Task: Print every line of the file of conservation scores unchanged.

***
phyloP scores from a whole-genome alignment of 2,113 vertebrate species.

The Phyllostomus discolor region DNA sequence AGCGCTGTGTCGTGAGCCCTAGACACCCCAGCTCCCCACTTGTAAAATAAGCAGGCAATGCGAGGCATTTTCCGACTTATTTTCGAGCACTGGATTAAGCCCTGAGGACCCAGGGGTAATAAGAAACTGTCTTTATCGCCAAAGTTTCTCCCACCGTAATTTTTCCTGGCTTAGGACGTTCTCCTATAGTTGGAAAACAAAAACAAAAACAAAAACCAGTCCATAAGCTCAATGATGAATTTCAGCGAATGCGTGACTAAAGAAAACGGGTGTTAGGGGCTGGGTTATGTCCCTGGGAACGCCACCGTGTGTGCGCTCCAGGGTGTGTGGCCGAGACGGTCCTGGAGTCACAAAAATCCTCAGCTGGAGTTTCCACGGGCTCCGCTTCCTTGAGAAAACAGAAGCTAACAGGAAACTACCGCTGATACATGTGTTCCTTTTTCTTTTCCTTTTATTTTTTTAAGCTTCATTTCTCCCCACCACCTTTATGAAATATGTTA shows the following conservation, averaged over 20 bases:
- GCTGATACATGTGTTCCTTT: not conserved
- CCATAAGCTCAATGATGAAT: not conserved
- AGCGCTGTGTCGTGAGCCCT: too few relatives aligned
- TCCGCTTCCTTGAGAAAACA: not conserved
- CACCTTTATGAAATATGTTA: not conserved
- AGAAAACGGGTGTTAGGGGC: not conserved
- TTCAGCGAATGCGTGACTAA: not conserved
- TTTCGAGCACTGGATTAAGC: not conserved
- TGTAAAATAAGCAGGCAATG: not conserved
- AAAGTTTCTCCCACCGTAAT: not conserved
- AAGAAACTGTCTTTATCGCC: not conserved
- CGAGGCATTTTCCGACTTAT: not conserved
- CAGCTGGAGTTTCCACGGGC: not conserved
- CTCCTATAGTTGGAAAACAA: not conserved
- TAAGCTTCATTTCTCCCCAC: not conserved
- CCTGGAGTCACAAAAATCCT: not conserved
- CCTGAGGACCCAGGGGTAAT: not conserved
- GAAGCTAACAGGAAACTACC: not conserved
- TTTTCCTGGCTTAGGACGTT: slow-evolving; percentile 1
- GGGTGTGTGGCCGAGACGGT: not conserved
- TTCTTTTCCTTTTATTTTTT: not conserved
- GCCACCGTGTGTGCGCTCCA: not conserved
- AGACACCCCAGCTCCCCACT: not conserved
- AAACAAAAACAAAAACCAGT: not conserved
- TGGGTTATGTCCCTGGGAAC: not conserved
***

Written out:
phyloP scores from a whole-genome alignment of 2,113 vertebrate species.

The Phyllostomus discolor region DNA sequence AGCGCTGTGTCGTGAGCCCTAGACACCCCAGCTCCCCACTTGTAAAATAAGCAGGCAATGCGAGGCATTTTCCGACTTATTTTCGAGCACTGGATTAAGCCCTGAGGACCCAGGGGTAATAAGAAACTGTCTTTATCGCCAAAGTTTCTCCCACCGTAATTTTTCCTGGCTTAGGACGTTCTCCTATAGTTGGAAAACAAAAACAAAAACAAAAACCAGTCCATAAGCTCAATGATGAATTTCAGCGAATGCGTGACTAAAGAAAACGGGTGTTAGGGGCTGGGTTATGTCCCTGGGAACGCCACCGTGTGTGCGCTCCAGGGTGTGTGGCCGAGACGGTCCTGGAGTCACAAAAATCCTCAGCTGGAGTTTCCACGGGCTCCGCTTCCTTGAGAAAACAGAAGCTAACAGGAAACTACCGCTGATACATGTGTTCCTTTTTCTTTTCCTTTTATTTTTTTAAGCTTCATTTCTCCCCACCACCTTTATGAAATATGTTA shows the following conservation, averaged over 20 bases:
- GCTGATACATGTGTTCCTTT: not conserved
- CCATAAGCTCAATGATGAAT: not conserved
- AGCGCTGTGTCGTGAGCCCT: too few relatives aligned
- TCCGCTTCCTTGAGAAAACA: not conserved
- CACCTTTATGAAATATGTTA: not conserved
- AGAAAACGGGTGTTAGGGGC: not conserved
- TTCAGCGAATGCGTGACTAA: not conserved
- TTTCGAGCACTGGATTAAGC: not conserved
- TGTAAAATAAGCAGGCAATG: not conserved
- AAAGTTTCTCCCACCGTAAT: not conserved
- AAGAAACTGTCTTTATCGCC: not conserved
- CGAGGCATTTTCCGACTTAT: not conserved
- CAGCTGGAGTTTCCACGGGC: not conserved
- CTCCTATAGTTGGAAAACAA: not conserved
- TAAGCTTCATTTCTCCCCAC: not conserved
- CCTGGAGTCACAAAAATCCT: not conserved
- CCTGAGGACCCAGGGGTAAT: not conserved
- GAAGCTAACAGGAAACTACC: not conserved
- TTTTCCTGGCTTAGGACGTT: slow-evolving; percentile 1
- GGGTGTGTGGCCGAGACGGT: not conserved
- TTCTTTTCCTTTTATTTTTT: not conserved
- GCCACCGTGTGTGCGCTCCA: not conserved
- AGACACCCCAGCTCCCCACT: not conserved
- AAACAAAAACAAAAACCAGT: not conserved
- TGGGTTATGTCCCTGGGAAC: not conserved